As the world is slowly but surely opening back up to normalcy, retailers are expected to get a huge amount of shoppers even though the fallout from the pandemic continues to affect businesses and customers alike.
Even though the pandemic has led to a negative impact on so many people’s financial wellbeing, the fact that many are still willing to spend their cash on any item they find amusing is still a fact but there is a limited selection across the board as suppliers and retailers are reportedly caught flat-footed.
A number of important factors have played a key role in this year’s shopping experience which includes the shortage of shipping containers as well as truckers.
All these factors led to delayed deliveries while inflation continues to creep in. Labor shortage, not finding the actual item you want for the right price all have led to a bad customer experience.
A shopper Aniva Pawlowski who got to the shopping mall early had plans to get shoes and coats and since shopping on Thanksgiving Day is a family tradition, the fact that she had to stay back home last year and shopped online instead due to the COVID got her the intention to get out and do it in person this time around.
But that isn’t the only reason she and many other shoppers did so in person. One key reason is the fear of shortages. She planned to spend US$1,000 just like the previous year but also feared the increase in gas prices and food.
“Everything is expensive,” she said.
In fact, on average, shoppers are expected to pay between 5% and 17% more for toys, clothing, appliances, and other purchases on Black Friday this year unlike the previous year according to Aurelien Duthoit, who is the senior sector advisor at Allianz Research.
That’s because whatever discounts available will be applied to goods that already cost more.
“I think it is going to be a messy holiday season,” said Neil Saunders, managing director at GlobalData Retail. ”It will be a bit frustrating for retailers, consumers, and the workers. We are going to see long lines. We are going to see messier stores. We are going to see delays as you collect online orders.”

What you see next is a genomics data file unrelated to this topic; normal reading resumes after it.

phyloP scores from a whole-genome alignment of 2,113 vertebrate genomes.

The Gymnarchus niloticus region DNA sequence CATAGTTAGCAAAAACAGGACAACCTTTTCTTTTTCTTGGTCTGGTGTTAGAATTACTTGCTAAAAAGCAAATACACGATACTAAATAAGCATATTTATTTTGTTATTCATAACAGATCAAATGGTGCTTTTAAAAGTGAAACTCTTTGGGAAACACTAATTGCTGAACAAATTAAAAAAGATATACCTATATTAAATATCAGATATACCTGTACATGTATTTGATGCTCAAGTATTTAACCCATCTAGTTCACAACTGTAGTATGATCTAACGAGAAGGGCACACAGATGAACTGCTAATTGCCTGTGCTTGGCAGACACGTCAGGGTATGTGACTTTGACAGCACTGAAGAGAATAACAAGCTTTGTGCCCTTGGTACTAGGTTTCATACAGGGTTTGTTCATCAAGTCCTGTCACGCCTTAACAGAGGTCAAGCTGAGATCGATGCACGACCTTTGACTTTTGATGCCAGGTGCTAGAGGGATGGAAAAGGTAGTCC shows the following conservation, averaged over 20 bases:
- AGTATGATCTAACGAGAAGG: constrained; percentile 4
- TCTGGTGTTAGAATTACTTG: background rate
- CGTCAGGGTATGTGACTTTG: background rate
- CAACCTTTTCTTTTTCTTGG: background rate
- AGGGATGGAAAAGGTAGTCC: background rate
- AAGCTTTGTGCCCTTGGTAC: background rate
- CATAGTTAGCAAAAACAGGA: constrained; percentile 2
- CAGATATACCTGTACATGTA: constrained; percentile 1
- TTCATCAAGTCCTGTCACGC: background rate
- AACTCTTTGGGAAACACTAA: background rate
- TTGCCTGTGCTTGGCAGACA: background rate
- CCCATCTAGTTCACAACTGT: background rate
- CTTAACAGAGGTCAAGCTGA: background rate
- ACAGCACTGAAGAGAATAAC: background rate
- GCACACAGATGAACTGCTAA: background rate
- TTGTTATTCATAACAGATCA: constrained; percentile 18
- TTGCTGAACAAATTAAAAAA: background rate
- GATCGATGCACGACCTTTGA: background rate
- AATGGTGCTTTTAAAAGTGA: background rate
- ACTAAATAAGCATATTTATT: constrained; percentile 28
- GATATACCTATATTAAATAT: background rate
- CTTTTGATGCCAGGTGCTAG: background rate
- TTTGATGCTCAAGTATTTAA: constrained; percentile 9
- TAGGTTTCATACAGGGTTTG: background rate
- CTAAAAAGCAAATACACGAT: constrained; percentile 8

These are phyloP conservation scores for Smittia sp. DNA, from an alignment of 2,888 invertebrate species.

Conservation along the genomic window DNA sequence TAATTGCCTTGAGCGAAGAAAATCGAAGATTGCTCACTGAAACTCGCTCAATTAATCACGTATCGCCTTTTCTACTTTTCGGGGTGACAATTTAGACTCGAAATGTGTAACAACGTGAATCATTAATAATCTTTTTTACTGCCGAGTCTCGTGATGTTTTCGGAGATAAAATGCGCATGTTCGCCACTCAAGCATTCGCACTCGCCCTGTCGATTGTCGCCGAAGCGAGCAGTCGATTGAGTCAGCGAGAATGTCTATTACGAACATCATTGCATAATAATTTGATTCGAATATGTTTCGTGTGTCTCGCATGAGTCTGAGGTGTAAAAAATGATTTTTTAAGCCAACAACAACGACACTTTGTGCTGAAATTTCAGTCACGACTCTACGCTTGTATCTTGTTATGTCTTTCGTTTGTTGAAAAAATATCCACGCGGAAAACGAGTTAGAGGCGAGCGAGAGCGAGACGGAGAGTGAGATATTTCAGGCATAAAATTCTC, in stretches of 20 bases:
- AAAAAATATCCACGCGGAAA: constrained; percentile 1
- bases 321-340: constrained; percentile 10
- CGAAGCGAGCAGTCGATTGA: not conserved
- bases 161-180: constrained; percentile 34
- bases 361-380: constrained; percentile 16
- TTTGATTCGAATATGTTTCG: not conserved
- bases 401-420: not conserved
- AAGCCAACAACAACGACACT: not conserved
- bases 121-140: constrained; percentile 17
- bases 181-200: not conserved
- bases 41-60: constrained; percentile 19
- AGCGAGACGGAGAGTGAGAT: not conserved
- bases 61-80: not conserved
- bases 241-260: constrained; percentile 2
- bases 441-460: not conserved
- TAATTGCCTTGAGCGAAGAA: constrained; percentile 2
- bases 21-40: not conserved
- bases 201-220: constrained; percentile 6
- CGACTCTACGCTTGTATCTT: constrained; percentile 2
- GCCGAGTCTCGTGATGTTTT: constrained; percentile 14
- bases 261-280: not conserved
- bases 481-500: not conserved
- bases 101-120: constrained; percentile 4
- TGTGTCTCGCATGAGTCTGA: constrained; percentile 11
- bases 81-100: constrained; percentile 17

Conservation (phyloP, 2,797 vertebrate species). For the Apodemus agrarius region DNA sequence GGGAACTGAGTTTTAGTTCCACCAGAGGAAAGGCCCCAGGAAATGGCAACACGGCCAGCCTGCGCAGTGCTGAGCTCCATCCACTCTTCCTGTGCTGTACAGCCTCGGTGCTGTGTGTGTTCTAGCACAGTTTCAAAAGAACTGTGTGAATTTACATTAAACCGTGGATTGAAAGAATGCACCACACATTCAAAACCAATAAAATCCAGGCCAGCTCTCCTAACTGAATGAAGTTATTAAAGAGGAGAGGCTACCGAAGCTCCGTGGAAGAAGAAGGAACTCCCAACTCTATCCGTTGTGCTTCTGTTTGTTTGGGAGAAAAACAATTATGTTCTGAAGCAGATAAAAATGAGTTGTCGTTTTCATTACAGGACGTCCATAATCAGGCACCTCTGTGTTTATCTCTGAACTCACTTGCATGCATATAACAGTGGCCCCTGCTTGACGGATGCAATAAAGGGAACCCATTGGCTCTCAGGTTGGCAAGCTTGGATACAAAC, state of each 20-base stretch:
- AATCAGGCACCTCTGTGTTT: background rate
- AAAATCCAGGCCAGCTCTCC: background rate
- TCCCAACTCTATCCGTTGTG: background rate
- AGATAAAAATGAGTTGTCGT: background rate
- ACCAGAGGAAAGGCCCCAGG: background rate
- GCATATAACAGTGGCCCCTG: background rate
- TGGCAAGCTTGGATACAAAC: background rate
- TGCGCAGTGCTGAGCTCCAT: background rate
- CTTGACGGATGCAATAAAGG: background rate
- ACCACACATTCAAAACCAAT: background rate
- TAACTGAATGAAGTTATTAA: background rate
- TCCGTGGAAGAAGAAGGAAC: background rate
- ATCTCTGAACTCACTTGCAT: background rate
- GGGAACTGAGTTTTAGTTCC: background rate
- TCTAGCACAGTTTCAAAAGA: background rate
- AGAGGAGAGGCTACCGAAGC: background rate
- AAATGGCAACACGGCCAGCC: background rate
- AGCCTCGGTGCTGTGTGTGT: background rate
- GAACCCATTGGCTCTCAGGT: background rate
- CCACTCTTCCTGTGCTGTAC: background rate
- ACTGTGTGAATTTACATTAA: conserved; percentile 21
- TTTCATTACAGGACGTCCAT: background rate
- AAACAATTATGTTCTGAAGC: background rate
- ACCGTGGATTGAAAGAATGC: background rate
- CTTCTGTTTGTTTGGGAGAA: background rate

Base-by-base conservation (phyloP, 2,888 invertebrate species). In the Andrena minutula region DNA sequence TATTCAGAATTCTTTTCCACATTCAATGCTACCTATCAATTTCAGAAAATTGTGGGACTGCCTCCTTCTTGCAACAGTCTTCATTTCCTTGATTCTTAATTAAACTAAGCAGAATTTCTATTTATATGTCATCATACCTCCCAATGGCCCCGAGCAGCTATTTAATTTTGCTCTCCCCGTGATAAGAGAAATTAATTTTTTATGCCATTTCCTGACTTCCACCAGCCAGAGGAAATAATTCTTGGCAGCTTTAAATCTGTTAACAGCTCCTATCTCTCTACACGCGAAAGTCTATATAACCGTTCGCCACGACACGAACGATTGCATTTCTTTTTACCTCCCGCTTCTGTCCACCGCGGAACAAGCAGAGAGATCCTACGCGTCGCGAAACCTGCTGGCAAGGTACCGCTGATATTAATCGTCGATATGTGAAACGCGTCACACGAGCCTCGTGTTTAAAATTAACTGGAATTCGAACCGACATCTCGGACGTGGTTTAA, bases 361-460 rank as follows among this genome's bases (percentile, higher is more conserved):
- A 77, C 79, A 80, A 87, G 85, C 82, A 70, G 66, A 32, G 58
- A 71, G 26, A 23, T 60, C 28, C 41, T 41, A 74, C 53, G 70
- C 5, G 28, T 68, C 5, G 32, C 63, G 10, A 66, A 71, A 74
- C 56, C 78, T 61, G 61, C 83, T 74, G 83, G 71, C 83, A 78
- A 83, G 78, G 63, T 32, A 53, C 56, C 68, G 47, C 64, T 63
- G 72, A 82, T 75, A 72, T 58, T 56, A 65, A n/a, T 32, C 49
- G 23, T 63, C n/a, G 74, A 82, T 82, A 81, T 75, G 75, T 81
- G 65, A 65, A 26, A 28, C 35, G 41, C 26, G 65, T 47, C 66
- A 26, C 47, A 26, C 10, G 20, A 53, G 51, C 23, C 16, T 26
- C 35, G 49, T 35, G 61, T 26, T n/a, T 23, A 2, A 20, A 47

Due to the current state of the supply chain, retailers have reportedly been preparing for the holiday season as well as finding a way around to hold up the supply chain.
Some of the biggest U.S. retailers are rerouting goods to less congested ports, even chartering their own vessels.
“We are deep and we are ready,” Macy’s CEO Jeff Gennette told The Associated Press, noting inventory levels are up 20 percent compared to last year. “We are in good shape.”
Over the last decade, Black Friday which has been a traditional time for a huge shopping spree by Americans has slowly lost its prowess as numerous shoppers took to e-retail stores like Amazon and Best Buy.
While Black Friday has a stronghold on Americans’ imaginations as a day of crazed shopping, it has lost stature over the last decade as stores opened on Thanksgiving and shopping shifted to Amazon and other online retailers. Stores diluted the day’s importance further by advertising Black Friday sales on more and more days.
In fact, the current state of the pandemic has led many retailers to close stores on Thanksgiving Day and take things online by promoting their discounts via their websites as early as October.
Compared to the previous year, the crowd at Macy’s was much higher in the early hours of 6 a.m. shopping unlike the previous year and the retailer also maintained good sales online according to the company’s CEO.
Carol Claridge of Bourne, England, has been coming to New York for Thanksgiving-week shopping for 15 years but skipped it last year because of the pandemic.
The U.S. reopened to travelers from the U.K. earlier in November when it lifted pandemic travel bans.
“We had to wait a long time to do this,” said Claridge, who was looking at beauty gift sets on the first floor of Macy’s with a friend. “We are picking up anything we see that we like. We call it our annual shopping outing.”
Retail sales in the US apart from autos and gas are said to expect about a 10% increase in their sales within this past Monday through Sunday compared to the same period back in 2020.
This report was made known by Mastercard SpendingPulse which measures overall retail sales across all payment types.
Sales on Black Friday are expected to surge 20 percent from a year ago as store traffic comes back.
People have taken to the internet to make the majority of their purchases and online shopping is expected to rise to 7% for the week after the massive 46% gain a year prior due to shoppers being stuck at home due to the COVID-19 pandemic.
For the overall holiday season, online sales should increase 10 percent from a year ago, compared with a 33 percent increase last year, according to Adobe Digital Economy Index.
The country’s largest retail trade group, National Retail Federation (NRF) predicts that sales will increase between 8.5% and shopping 10.5%.
Holiday sales on the other hand increased about 8% in 2020 when shoppers locked down during the early part of the pandemic and spent their money on home goods instead.